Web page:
At 7:55 p.m. firefighters reported on social media that the strong odor of natural gas had been reported in the Glen Cove and Beverly Hills Park neighborhoods.
"If you smell gas outside shelter in your home, close windows, turn off air units," firefighters said on Twitter.
By 8:02 p.m., the fire department had received more than 500 reports regarding the odor.
Crews are using portable gas monitors, but have not picked up any abnormal readings, firefighters said. They have, however, determined that the odor is not natural gas or burn-off from a refinery.
As of 9:18 p.m. the investigation was ongoing and the shelter in place order was still in effect and PG&E crews were assisting in the investigation.
Residents have been advised to close their windows and turn off any air-conditioning systems, according to Vallejo city spokeswoman Joanna Altman, who said that more than 800 calls had been received by dispatch in a video posted to social media around 10 p.m.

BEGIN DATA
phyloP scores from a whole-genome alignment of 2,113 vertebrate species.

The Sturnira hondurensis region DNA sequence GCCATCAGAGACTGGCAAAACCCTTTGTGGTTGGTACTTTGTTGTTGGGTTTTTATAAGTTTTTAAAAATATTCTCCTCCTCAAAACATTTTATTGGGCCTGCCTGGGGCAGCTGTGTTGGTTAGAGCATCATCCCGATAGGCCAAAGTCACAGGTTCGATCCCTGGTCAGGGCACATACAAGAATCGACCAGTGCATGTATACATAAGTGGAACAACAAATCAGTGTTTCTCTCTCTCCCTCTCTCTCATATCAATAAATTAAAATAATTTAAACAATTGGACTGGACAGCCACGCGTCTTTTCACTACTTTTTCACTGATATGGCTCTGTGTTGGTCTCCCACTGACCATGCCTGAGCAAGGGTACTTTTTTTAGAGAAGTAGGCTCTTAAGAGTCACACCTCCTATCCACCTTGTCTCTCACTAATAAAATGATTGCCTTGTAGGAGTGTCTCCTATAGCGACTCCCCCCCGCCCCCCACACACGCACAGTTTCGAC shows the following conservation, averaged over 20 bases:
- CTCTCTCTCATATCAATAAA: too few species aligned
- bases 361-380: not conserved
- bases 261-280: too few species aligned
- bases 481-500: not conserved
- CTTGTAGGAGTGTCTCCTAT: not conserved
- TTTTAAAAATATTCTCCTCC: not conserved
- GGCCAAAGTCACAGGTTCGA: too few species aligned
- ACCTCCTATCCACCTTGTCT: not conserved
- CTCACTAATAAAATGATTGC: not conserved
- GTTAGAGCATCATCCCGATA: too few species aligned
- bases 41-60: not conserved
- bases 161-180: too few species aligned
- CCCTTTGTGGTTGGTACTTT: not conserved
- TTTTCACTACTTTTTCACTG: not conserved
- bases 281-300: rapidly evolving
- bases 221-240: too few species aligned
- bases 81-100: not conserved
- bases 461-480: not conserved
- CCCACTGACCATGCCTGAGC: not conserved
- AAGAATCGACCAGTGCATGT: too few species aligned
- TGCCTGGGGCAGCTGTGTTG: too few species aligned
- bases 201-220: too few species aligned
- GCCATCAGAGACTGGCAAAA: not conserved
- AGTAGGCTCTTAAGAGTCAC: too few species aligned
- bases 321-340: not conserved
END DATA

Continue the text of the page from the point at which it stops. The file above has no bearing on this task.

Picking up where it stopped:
An unknown number of residents have reportedly gone to a hospital, Altman said.
Coast Guard Lt. Steven Dross said that a sheen has been confirmed on the water in a number of mostly-connected locations in and around Vallejo as well as San Pablo Bay and the Carquinez Straits.
Coast Guard personnel at Station Vallejo can see the sheen on the water from the docks, according to Dross, but the nature of the substance on the water has not yet been determined and it is not yet clear whether the sheen is connected to reports of an unusual odor nearby.
Pollution responders are currently investigating, Dross said.
ALERT: strong order of natural gas reported in Glen Cove and Beverly Hills Park neighborhoods. VFD and PG&E investigating.— Vallejo Firefighters (@VallejoFire) September 21, 2016